DES MOINES, Iowa — Hopeful news reported during the Polk County stakeholder meeting Tuesday should be taken with a "dose of cautious optimism," according to the Polk County Health Department (PCHD).
This comes as cases and hospitalizations continue to trend down in the county and state.
"Just know that there's a lot of variability in this scenario as far as the fact that we're still in winter," Dr. Meghan Schaeffer with Aperio Statistical Counseling said. "We still have commingling of certain populations, namely adolescents, and we still have a largely susceptible population."
Schaeffer gives briefings on COVID-19 data trends for PCHD.
On Tuesday, she said one thing to note is the increase in cases among kids 0-17 years old, which is unique to the county.
From Jan. 12-18, 18% of Polk County's confirmed coronavirus cases were attributed to those 0-17 years old. Data from the Iowa Department of Public Health says 1,136 Polk County residents tested positive in that timeframe.
During that time, about 205 kids tested positive for the novel coronavirus.
On page four of the document below, there is a chart that details cases among school districts in Polk County.
"The darker green shaded area [shows where] we had higher concentrations of cases and staff and students per enrollment in the month of November when we had our last significant surge," Schaeffer said. "We are seeing levels similar to that in our adolescent population compared to the early beginning of November."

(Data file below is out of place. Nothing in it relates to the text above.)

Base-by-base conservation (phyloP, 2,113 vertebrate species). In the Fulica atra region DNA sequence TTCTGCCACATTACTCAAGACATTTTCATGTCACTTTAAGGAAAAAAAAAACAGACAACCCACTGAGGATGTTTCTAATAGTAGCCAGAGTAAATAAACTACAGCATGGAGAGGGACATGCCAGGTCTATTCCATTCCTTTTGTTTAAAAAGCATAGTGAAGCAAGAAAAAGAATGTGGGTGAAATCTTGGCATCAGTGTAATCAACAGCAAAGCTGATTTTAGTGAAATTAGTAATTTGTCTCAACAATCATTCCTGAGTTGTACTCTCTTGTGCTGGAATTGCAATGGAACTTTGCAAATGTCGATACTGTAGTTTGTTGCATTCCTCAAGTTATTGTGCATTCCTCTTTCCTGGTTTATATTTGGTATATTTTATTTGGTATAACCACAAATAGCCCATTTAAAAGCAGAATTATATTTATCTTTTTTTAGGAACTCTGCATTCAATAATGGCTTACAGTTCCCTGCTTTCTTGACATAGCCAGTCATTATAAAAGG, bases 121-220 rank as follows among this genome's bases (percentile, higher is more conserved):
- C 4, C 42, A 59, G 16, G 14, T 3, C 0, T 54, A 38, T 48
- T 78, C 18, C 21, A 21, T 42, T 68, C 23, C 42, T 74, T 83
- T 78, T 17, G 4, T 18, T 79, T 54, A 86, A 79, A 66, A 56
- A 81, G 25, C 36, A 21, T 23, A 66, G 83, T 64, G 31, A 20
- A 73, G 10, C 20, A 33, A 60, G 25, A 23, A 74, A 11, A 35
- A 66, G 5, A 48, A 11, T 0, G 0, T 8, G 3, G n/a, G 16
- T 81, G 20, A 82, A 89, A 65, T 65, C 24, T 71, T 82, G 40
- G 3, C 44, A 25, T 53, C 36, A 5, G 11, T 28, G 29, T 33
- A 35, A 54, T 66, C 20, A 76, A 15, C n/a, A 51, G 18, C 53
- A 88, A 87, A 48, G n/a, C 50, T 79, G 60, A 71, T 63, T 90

Schaeffer noted the level of staff and students quarantining and said it may be lower due to further mitigation efforts, like mask-wearing.
The increase in cases among Iowa's youth means everyone needs to be cautious. Schaeffer noted some studies on potential cardiac complications of COVID-infected teens who had otherwise been healthy.
Schaeffer pointed to a recent study that stated adolescents recovering from COVID-19 may have the potential for cognitive challenges.
On Jan. 7, Gov. Kim Reynolds loosened COVID-19 restrictions for sporting and recreational events, allowing unlimited spectators to watch as long as they wear face masks and practice social distancing.
Schaeffer said she doesn't believe that is the cause for the increase in Polk County, but it could be a factor.
"I think the activity is probably twofold, in part commingling maybe over winter break and then more and more schools deciding to do some in-person or hybrid," Schaeffer said. "Loosening up some of those restrictions could definitely lead to the increase in cases among those age groups."
She said the one point of encouragement that she heard is that schools are being cautious about loosening restrictions.